The Board concluded that, here, using a reasonableness test, Claimant had good cause for his action, or non-action, to wit.   The claimant testified without contradiction that he believed that he had properly registered, since he got several communications from “Beyond.com,” which he believed was affiliated with jobgateway.pa.gov.  The evidence shows that “[p]lainly, Claimant was not ducking registration.  As soon as he learned from the Referee that he was not registered, he responded. That very day. Because Claimant was receiving job referrals, it is clear that he was complying with the real purpose of Section 401(b), which is to ensure that a claimant “[i]s making an active search for suitable employment.” 43 P.S. §801(b). We agree with the Board’s case-by-case approach to evaluating whether a claimant had good cause for failing to timely register for employment search services under Section 401(b)(l)(i) of the Law, 43 P.S. §801(b)(l)(i). The Board reviewed the facts and exercised its judgment to conclude that good cause existed to waive the 30-day deadline for Claimant’s on-line registration. We agree and affirm its adjudication.”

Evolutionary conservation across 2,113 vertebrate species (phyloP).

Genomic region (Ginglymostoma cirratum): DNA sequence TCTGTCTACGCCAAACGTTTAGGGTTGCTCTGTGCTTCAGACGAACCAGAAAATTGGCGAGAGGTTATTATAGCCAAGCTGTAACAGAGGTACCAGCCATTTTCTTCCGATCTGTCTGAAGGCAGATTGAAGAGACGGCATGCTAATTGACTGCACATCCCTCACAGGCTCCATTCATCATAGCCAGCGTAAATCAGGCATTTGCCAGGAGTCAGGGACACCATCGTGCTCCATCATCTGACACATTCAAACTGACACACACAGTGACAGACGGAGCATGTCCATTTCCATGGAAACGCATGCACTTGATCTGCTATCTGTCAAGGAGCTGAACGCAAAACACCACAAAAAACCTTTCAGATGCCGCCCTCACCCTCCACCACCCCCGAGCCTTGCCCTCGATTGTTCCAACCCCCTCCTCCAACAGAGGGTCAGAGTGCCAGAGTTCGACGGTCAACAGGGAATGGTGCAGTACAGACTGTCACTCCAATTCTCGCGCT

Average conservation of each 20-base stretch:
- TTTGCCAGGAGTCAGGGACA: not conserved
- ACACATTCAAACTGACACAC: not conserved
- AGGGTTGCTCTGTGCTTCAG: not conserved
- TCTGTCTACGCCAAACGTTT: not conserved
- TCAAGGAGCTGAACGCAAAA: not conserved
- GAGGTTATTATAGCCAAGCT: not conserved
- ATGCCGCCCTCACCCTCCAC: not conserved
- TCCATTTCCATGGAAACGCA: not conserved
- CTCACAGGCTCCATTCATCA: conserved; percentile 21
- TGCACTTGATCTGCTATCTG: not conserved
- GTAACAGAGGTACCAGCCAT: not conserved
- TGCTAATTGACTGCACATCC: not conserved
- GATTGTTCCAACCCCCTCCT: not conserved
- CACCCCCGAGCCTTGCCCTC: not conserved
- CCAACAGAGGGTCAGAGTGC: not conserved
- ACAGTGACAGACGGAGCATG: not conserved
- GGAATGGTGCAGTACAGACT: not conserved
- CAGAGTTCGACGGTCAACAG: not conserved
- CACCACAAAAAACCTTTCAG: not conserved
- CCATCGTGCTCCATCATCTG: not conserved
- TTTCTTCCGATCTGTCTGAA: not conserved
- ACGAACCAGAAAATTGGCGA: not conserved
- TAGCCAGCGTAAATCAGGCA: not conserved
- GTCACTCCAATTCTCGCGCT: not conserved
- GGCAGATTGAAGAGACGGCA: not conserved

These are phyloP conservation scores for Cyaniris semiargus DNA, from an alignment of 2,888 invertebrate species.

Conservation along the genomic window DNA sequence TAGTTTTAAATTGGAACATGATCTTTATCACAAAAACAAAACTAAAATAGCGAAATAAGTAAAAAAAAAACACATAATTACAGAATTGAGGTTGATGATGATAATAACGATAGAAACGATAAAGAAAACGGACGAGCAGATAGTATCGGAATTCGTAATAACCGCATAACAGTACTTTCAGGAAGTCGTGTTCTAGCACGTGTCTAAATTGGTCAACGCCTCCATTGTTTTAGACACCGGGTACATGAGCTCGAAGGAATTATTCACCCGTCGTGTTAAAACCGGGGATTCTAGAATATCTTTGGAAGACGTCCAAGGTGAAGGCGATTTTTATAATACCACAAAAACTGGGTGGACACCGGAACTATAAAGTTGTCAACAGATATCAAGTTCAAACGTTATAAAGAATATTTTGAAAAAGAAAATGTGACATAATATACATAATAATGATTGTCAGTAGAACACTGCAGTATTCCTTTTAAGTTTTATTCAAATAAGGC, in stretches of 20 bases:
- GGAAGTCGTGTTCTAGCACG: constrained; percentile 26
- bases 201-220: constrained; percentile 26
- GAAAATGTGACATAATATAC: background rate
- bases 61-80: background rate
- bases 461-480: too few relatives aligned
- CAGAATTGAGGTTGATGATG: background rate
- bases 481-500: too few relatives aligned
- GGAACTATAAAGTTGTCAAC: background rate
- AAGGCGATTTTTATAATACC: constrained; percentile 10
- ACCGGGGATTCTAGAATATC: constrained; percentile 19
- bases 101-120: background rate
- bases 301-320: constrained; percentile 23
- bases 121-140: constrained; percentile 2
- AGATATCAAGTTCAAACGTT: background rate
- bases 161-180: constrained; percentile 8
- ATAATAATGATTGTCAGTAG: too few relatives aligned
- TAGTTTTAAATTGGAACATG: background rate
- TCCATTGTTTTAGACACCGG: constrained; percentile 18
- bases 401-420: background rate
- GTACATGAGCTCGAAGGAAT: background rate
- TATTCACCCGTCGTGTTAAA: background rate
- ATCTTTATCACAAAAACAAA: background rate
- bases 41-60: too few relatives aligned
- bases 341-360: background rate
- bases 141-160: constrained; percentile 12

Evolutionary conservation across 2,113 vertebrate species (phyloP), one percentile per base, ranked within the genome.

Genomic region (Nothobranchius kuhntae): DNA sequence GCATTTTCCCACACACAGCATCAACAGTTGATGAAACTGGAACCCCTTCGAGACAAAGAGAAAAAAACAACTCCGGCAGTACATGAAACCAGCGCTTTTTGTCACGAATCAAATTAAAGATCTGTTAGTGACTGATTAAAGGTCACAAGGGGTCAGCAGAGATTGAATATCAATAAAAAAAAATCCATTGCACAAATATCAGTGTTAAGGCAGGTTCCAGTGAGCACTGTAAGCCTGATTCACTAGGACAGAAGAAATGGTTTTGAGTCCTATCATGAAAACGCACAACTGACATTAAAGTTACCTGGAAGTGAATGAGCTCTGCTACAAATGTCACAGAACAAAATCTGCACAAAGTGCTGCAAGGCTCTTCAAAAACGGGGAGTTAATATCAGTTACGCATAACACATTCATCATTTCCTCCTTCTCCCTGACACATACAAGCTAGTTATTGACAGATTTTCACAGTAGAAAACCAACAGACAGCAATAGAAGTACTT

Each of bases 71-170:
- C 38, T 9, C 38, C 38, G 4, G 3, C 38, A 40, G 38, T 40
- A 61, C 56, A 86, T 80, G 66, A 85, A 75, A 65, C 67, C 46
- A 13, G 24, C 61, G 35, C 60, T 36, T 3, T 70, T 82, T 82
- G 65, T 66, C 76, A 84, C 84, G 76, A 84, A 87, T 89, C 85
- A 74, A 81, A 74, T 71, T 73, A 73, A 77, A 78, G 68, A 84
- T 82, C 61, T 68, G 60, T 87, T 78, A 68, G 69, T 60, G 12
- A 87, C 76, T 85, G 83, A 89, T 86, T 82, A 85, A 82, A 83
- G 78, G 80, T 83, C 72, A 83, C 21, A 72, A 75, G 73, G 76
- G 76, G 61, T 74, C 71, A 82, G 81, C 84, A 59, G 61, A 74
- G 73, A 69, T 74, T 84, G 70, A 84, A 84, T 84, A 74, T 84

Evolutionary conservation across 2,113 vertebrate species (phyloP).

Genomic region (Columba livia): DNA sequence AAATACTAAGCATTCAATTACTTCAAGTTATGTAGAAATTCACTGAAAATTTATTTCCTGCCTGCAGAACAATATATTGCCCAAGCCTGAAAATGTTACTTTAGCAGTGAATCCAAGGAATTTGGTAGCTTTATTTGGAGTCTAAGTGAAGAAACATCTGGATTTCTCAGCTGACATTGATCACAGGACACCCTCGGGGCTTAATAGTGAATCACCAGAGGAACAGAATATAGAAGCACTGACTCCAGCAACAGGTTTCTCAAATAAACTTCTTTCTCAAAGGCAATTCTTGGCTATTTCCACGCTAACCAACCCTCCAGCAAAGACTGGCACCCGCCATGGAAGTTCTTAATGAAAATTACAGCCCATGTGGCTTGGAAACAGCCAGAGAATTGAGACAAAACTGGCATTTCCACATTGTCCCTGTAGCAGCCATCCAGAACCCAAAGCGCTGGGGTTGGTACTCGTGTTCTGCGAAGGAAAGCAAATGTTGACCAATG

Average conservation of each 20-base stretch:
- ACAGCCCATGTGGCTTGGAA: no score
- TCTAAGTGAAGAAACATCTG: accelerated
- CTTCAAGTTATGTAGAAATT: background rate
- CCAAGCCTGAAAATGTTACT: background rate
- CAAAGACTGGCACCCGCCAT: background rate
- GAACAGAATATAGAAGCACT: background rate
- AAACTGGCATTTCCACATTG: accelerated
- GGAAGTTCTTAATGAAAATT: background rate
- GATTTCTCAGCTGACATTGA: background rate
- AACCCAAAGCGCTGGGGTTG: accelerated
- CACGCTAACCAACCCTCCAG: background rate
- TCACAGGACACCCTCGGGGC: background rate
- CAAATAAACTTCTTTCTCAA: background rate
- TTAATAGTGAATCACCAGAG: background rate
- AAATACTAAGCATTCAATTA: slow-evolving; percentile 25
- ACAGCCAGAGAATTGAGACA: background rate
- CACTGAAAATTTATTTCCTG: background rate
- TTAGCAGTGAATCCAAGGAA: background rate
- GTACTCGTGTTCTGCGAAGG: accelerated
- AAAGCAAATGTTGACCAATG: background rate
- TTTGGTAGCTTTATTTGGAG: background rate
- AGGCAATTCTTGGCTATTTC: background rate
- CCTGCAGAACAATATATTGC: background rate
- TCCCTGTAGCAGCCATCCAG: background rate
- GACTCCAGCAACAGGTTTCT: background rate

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This case is also reported in the PLAN Legal Update  http://planupdate.blogspot.com/ , which is searchable and can be accessed without a password.